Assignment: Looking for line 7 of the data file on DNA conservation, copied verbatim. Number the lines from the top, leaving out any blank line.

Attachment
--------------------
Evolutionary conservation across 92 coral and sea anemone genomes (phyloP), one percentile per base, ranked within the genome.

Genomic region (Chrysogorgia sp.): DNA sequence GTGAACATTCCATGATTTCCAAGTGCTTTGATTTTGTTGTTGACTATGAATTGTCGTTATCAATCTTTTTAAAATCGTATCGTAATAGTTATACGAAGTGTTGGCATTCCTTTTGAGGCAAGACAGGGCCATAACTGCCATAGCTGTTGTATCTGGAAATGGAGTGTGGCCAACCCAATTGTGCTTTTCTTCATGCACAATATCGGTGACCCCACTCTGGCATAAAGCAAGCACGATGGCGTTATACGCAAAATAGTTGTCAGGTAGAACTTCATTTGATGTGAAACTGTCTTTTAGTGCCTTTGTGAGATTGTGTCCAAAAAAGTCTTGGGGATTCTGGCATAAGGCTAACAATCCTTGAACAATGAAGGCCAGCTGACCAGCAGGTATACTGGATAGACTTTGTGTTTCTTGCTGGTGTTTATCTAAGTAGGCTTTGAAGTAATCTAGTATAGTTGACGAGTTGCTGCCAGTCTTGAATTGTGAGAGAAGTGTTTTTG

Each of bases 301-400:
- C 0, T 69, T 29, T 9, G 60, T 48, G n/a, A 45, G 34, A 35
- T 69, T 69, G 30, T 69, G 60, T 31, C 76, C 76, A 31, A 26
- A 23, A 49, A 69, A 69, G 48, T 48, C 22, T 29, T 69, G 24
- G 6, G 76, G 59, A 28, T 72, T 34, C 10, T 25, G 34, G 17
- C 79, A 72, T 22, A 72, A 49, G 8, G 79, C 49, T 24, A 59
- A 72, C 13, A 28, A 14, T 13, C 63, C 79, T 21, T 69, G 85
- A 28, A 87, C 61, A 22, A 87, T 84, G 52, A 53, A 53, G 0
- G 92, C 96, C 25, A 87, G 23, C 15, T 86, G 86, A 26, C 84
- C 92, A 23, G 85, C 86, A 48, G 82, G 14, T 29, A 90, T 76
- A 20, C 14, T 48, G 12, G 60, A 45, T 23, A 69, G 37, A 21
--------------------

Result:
- G 6, G 76, G 59, A 28, T 72, T 34, C 10, T 25, G 34, G 17